Booksmart Tulsa: 2

A Man and a Dream

In the last seven years, Tulsa has become a book lover’s paradise due in large part to Jeff Martin, founder of Booksmart Tulsa. It began in 2009 when Jeff created a “BookPub” in Tulsa in order to make his cultural life, and that of the surrounding community, more complete. He held the book club’s first meeting at McNellie’s Public House expecting a few dozen people. Instead, more than 300 eager participants showed up and Martin knew he had a great concept.

“What began as a hobby transformed into a major endeavor,” says Martin. Booksmart quickly morphed from a very large book club into one-of-a-kind literary events featuring well-known authors for talks and book signings. “We get writers here through publisher partnerships, my relationships with authors and recommendations from writers who have come for our events and then pass the word on to their colleagues,” says Martin. Martin credits Dwelling Spaces owner, Mary Beth Babcock, for helping the organization get off of the ground through generating new ideas and providing event space.

Some of the more well-known authors who have visited Tulsa include David Sedaris, Elizabeth Gilbert, Salman Rushdie and Stephen King. Booksmart events featuring ‘big name’ authors draw between 1,000-2,000 people. Events with a fresh, young novelist with a new buzz-worthy book attract 50-100 people. Martin says, “Each event is special in its own way. Each is a unique curated experience. Not just a talk. Not just a book signing. The attention to detail is what really makes Booksmart stand out on a regional and national level. It’s unique.”

The kind of vision and work to grow Booksmart from a book club to attracting to the top echelon of authors in six years is credited to Martin’s tenacity and long range vision. “I wouldn’t have been able to do this without people like Teresa Miller of the Oklahoma Center for Poets & Writers and Francine Ringold, former editor of the Nimrod Journal, blazing a trail,” says Martin. “In the early days we begged authors to come to Tulsa and pounded the pavement reaching out to local hotels for room donations, to venues for free meeting space and to airlines for free miles.” Once Martin created an identity for Booksmart, persuading authors to come to Tulsa has become easier because of the successful track record of the organization and Tulsans’ passionate appetite for all things literary. Events scheduled for the next three months include CNN’s Jeffrey Toobin, mega-bestselling thriller writer Karin Slaughter, Jodi Picoult and a can’t-miss kids event with Captain Underpants author and illustrator, Dav Pilkey. Most events are free and open to all with no RSVP required. Some events require the purchase of a book for two seats and more can be found on the website at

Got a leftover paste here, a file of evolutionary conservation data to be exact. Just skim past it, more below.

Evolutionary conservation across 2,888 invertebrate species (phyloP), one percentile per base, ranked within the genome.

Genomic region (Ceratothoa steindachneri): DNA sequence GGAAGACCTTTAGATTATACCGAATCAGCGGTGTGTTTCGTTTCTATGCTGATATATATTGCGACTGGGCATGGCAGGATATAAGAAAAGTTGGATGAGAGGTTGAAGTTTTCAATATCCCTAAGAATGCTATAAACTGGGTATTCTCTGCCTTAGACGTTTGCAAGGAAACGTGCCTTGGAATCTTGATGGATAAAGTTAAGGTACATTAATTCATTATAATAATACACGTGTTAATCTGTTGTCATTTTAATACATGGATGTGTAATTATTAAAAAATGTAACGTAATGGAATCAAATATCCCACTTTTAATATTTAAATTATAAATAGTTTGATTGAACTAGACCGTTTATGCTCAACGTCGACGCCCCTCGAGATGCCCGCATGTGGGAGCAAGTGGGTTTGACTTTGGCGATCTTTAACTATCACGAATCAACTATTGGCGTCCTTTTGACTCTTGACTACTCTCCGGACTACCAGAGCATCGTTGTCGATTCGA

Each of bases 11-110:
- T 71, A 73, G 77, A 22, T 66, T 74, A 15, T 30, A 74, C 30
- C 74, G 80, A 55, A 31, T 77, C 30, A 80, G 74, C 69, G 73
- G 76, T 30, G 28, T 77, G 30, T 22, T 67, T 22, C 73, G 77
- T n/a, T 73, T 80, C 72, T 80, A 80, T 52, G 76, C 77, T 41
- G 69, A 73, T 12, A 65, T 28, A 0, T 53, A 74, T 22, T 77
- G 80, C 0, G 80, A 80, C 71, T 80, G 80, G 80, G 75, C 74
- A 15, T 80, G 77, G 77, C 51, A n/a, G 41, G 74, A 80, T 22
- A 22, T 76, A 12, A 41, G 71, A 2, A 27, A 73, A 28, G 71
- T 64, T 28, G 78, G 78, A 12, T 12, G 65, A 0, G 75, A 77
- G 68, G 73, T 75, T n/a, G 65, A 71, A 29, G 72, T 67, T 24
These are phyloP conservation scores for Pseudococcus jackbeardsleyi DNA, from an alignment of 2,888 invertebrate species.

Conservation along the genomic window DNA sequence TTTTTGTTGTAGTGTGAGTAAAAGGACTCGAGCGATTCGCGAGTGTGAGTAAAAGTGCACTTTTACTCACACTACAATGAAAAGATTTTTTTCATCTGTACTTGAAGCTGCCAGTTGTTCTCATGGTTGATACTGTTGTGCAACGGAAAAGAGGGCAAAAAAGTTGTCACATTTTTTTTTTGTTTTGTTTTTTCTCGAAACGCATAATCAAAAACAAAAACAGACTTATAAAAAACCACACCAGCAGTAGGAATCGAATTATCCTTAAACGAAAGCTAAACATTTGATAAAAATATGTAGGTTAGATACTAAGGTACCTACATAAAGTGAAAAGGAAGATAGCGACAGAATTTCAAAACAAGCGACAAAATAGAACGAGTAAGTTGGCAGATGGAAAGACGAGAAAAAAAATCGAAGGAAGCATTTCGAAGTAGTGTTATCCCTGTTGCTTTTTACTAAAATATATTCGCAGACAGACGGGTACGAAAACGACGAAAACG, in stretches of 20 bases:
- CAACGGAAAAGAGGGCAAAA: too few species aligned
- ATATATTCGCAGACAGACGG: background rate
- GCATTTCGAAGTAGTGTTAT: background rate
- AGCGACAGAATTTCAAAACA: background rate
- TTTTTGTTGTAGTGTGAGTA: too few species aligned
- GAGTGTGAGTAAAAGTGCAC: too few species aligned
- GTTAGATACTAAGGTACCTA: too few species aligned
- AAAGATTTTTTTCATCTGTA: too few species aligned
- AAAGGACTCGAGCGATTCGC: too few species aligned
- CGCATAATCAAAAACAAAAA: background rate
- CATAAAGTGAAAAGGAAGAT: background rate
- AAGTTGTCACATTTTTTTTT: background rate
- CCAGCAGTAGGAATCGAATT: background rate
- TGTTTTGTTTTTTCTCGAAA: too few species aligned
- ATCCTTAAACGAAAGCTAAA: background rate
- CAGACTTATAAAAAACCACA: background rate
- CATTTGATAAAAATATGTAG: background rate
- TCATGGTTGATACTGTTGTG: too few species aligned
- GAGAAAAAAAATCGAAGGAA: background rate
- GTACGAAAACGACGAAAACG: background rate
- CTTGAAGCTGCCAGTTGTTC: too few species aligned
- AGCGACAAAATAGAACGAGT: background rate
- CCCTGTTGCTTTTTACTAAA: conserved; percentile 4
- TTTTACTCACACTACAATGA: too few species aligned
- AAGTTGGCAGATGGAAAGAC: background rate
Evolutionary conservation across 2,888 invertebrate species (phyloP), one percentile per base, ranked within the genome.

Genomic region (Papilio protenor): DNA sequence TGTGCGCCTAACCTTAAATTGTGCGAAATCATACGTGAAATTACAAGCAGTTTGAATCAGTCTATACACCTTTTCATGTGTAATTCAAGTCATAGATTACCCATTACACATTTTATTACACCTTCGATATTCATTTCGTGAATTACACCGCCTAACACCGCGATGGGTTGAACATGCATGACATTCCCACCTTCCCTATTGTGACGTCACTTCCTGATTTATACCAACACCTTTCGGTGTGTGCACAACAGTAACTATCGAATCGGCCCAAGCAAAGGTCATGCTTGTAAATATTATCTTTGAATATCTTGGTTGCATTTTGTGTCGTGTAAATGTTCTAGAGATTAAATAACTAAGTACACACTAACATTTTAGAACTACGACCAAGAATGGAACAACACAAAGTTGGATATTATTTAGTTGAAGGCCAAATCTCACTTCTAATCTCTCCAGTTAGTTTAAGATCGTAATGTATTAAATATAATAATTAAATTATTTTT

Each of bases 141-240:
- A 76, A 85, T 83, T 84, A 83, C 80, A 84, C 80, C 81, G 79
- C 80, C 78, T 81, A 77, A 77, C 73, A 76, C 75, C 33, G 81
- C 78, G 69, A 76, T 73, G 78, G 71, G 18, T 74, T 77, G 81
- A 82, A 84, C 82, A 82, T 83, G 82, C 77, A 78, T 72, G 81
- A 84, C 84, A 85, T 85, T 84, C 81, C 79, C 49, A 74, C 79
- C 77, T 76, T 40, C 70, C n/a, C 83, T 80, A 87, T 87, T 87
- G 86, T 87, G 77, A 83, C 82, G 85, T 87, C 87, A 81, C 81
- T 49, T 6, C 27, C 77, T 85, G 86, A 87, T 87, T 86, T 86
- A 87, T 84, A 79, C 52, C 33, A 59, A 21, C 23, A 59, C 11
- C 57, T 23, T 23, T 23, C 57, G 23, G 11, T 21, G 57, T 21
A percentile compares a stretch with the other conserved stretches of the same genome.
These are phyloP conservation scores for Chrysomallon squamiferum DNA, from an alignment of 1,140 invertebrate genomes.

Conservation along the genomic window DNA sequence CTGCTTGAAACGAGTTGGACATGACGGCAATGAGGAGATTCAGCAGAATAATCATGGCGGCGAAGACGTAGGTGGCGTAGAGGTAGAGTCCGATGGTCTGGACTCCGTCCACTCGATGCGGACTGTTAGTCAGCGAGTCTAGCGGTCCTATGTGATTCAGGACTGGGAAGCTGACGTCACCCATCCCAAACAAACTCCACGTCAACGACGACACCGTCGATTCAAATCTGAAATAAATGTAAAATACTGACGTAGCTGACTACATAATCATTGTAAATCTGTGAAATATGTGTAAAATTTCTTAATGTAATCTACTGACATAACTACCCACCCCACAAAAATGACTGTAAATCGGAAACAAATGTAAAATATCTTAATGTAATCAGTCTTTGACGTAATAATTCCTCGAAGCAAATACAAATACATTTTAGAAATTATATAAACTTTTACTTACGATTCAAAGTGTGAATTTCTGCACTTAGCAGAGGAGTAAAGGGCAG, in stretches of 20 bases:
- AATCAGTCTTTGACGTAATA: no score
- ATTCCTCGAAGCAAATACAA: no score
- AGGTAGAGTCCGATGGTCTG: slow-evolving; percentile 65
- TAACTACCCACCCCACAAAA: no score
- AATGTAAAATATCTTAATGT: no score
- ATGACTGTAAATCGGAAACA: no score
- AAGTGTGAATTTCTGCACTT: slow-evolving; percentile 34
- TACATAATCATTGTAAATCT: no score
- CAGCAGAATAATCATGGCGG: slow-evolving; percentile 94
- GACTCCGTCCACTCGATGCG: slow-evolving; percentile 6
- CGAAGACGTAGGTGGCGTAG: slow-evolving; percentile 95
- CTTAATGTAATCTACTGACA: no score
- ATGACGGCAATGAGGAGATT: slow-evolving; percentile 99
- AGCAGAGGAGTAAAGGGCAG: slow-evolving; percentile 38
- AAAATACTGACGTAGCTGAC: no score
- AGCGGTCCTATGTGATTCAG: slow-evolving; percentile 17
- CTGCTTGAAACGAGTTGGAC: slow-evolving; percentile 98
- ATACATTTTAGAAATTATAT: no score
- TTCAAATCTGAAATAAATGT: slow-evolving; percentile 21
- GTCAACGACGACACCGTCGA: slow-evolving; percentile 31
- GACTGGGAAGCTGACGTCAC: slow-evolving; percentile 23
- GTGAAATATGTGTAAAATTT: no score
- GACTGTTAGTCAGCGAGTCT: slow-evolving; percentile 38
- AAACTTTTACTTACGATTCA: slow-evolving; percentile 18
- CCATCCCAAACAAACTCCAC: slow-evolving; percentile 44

With the success of Booksmart, Jeff and a host of others formed the Tulsa Literary Coalition (TLC) in 2015, a 5013C non-profit led by Executive Director Cindy Hulsey, formerly of the Tulsa City-County Library. Martin serves as the board president. “Cindy is my partner in crime for this next phase of our literary adventure and I can’t imagine anyone I’d rather have at the helm. We have several additional people on the board and an outstanding board of advisors including authors Ann Patchett, Jonathan Franzen and Nancy Pearl,” says Martin.

The mission of the TLC is to keep the love of books and reading alive. With the closing of Steve’s Sundries in Midtown Tulsa a few years ago, Martin and the TLC realized the need for a new independent bookstore and created the concept of Magic City Books. With the help of the George Kaiser Family Foundation providing a location, Magic City will open in the Brady District in early 2017 at the corner of Archer and Detroit. This will be no ordinary book store but a “Third Place” – a place where people congregate other than work or home. As a project of the TLC, the book store will indeed be a magic space full of books and places to meet friends for a coffee or a glass of wine.

Martin has surely created a community for Tulsans who love to read and connect. “My dream is to get Magic City Books established and then perhaps in 2020, attempt a weekend-long book festival with dozens of authors, vendors, food and music.” When asked what drives him to achieve so much, Martin said, “It’s hard to know why your interests go a certain way. I guess I’ve always been endlessly curious. And the world of books was always the best place to quench that thirst. I like being in the world of ideas. I always have.”

If Martin could choose his ideal “Third Place,” it would most likely be a quaint get-together at Magic City Books discussing the issues of the day with “Ernest Hemingway, Julia Child and Larry David. Now that sounds interesting!”